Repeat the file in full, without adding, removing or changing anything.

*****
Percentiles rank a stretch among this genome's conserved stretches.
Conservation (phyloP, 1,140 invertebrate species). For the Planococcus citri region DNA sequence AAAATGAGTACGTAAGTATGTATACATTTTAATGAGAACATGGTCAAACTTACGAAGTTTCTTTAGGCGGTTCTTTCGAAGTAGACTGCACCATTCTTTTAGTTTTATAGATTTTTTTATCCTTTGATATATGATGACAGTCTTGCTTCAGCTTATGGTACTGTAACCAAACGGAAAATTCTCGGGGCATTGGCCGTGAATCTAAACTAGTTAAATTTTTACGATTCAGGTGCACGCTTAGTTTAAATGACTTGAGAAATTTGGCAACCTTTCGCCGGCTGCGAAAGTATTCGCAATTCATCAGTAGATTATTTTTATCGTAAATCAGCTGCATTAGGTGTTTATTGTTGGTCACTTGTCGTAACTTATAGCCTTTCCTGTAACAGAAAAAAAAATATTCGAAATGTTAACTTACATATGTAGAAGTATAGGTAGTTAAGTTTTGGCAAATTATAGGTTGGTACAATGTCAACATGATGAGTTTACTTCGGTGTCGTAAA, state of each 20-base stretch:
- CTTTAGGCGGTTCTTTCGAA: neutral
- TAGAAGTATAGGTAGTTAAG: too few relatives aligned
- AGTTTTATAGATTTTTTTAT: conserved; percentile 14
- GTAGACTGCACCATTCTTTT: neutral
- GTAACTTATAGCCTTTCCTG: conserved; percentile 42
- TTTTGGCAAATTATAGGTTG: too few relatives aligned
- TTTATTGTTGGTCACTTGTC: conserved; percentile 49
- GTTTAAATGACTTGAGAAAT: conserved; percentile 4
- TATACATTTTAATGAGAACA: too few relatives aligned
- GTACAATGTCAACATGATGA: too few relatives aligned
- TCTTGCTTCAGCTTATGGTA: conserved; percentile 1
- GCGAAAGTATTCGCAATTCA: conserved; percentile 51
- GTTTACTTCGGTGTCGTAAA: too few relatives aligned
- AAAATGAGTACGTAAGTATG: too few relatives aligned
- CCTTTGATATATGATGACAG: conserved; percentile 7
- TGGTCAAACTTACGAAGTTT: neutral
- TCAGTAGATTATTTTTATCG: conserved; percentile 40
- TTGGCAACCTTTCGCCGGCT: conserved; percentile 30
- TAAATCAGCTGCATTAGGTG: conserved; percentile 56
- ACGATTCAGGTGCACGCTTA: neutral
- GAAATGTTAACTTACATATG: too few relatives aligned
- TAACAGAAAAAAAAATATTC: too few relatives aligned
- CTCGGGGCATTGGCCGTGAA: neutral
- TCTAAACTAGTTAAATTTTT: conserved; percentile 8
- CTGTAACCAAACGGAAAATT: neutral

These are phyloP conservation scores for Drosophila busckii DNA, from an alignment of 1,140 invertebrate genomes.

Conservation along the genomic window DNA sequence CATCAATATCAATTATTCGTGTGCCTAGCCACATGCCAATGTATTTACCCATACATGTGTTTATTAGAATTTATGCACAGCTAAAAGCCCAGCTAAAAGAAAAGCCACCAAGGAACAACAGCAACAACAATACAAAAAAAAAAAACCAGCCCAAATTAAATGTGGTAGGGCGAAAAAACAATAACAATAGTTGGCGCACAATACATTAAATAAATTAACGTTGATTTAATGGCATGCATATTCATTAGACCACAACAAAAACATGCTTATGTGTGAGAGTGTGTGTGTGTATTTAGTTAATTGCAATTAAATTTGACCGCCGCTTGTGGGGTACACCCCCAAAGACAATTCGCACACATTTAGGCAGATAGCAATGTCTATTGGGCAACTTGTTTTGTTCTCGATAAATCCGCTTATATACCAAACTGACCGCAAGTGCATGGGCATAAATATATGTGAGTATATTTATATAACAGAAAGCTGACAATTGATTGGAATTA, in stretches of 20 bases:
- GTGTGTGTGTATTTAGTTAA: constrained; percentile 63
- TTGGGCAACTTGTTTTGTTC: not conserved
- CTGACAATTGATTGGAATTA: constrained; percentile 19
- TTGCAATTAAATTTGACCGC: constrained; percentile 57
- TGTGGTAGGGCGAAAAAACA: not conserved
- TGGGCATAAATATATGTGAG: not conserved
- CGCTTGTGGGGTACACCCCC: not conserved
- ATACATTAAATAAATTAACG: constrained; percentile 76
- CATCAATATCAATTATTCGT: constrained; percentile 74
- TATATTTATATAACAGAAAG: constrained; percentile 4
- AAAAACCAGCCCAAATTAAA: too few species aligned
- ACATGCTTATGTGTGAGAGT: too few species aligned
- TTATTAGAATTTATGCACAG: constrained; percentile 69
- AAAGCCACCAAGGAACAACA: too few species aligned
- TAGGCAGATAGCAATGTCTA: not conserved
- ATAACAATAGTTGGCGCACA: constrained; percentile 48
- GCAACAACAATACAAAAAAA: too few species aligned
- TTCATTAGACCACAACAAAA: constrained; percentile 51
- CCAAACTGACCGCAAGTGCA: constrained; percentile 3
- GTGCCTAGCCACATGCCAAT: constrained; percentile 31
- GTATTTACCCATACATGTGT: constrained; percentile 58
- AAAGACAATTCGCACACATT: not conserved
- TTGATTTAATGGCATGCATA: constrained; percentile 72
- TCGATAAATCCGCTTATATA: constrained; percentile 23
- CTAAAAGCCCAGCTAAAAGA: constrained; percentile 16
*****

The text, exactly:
Percentiles rank a stretch among this genome's conserved stretches.
Conservation (phyloP, 1,140 invertebrate species). For the Planococcus citri region DNA sequence AAAATGAGTACGTAAGTATGTATACATTTTAATGAGAACATGGTCAAACTTACGAAGTTTCTTTAGGCGGTTCTTTCGAAGTAGACTGCACCATTCTTTTAGTTTTATAGATTTTTTTATCCTTTGATATATGATGACAGTCTTGCTTCAGCTTATGGTACTGTAACCAAACGGAAAATTCTCGGGGCATTGGCCGTGAATCTAAACTAGTTAAATTTTTACGATTCAGGTGCACGCTTAGTTTAAATGACTTGAGAAATTTGGCAACCTTTCGCCGGCTGCGAAAGTATTCGCAATTCATCAGTAGATTATTTTTATCGTAAATCAGCTGCATTAGGTGTTTATTGTTGGTCACTTGTCGTAACTTATAGCCTTTCCTGTAACAGAAAAAAAAATATTCGAAATGTTAACTTACATATGTAGAAGTATAGGTAGTTAAGTTTTGGCAAATTATAGGTTGGTACAATGTCAACATGATGAGTTTACTTCGGTGTCGTAAA, state of each 20-base stretch:
- CTTTAGGCGGTTCTTTCGAA: neutral
- TAGAAGTATAGGTAGTTAAG: too few relatives aligned
- AGTTTTATAGATTTTTTTAT: conserved; percentile 14
- GTAGACTGCACCATTCTTTT: neutral
- GTAACTTATAGCCTTTCCTG: conserved; percentile 42
- TTTTGGCAAATTATAGGTTG: too few relatives aligned
- TTTATTGTTGGTCACTTGTC: conserved; percentile 49
- GTTTAAATGACTTGAGAAAT: conserved; percentile 4
- TATACATTTTAATGAGAACA: too few relatives aligned
- GTACAATGTCAACATGATGA: too few relatives aligned
- TCTTGCTTCAGCTTATGGTA: conserved; percentile 1
- GCGAAAGTATTCGCAATTCA: conserved; percentile 51
- GTTTACTTCGGTGTCGTAAA: too few relatives aligned
- AAAATGAGTACGTAAGTATG: too few relatives aligned
- CCTTTGATATATGATGACAG: conserved; percentile 7
- TGGTCAAACTTACGAAGTTT: neutral
- TCAGTAGATTATTTTTATCG: conserved; percentile 40
- TTGGCAACCTTTCGCCGGCT: conserved; percentile 30
- TAAATCAGCTGCATTAGGTG: conserved; percentile 56
- ACGATTCAGGTGCACGCTTA: neutral
- GAAATGTTAACTTACATATG: too few relatives aligned
- TAACAGAAAAAAAAATATTC: too few relatives aligned
- CTCGGGGCATTGGCCGTGAA: neutral
- TCTAAACTAGTTAAATTTTT: conserved; percentile 8
- CTGTAACCAAACGGAAAATT: neutral

These are phyloP conservation scores for Drosophila busckii DNA, from an alignment of 1,140 invertebrate genomes.

Conservation along the genomic window DNA sequence CATCAATATCAATTATTCGTGTGCCTAGCCACATGCCAATGTATTTACCCATACATGTGTTTATTAGAATTTATGCACAGCTAAAAGCCCAGCTAAAAGAAAAGCCACCAAGGAACAACAGCAACAACAATACAAAAAAAAAAAACCAGCCCAAATTAAATGTGGTAGGGCGAAAAAACAATAACAATAGTTGGCGCACAATACATTAAATAAATTAACGTTGATTTAATGGCATGCATATTCATTAGACCACAACAAAAACATGCTTATGTGTGAGAGTGTGTGTGTGTATTTAGTTAATTGCAATTAAATTTGACCGCCGCTTGTGGGGTACACCCCCAAAGACAATTCGCACACATTTAGGCAGATAGCAATGTCTATTGGGCAACTTGTTTTGTTCTCGATAAATCCGCTTATATACCAAACTGACCGCAAGTGCATGGGCATAAATATATGTGAGTATATTTATATAACAGAAAGCTGACAATTGATTGGAATTA, in stretches of 20 bases:
- GTGTGTGTGTATTTAGTTAA: constrained; percentile 63
- TTGGGCAACTTGTTTTGTTC: not conserved
- CTGACAATTGATTGGAATTA: constrained; percentile 19
- TTGCAATTAAATTTGACCGC: constrained; percentile 57
- TGTGGTAGGGCGAAAAAACA: not conserved
- TGGGCATAAATATATGTGAG: not conserved
- CGCTTGTGGGGTACACCCCC: not conserved
- ATACATTAAATAAATTAACG: constrained; percentile 76
- CATCAATATCAATTATTCGT: constrained; percentile 74
- TATATTTATATAACAGAAAG: constrained; percentile 4
- AAAAACCAGCCCAAATTAAA: too few species aligned
- ACATGCTTATGTGTGAGAGT: too few species aligned
- TTATTAGAATTTATGCACAG: constrained; percentile 69
- AAAGCCACCAAGGAACAACA: too few species aligned
- TAGGCAGATAGCAATGTCTA: not conserved
- ATAACAATAGTTGGCGCACA: constrained; percentile 48
- GCAACAACAATACAAAAAAA: too few species aligned
- TTCATTAGACCACAACAAAA: constrained; percentile 51
- CCAAACTGACCGCAAGTGCA: constrained; percentile 3
- GTGCCTAGCCACATGCCAAT: constrained; percentile 31
- GTATTTACCCATACATGTGT: constrained; percentile 58
- AAAGACAATTCGCACACATT: not conserved
- TTGATTTAATGGCATGCATA: constrained; percentile 72
- TCGATAAATCCGCTTATATA: constrained; percentile 23
- CTAAAAGCCCAGCTAAAAGA: constrained; percentile 16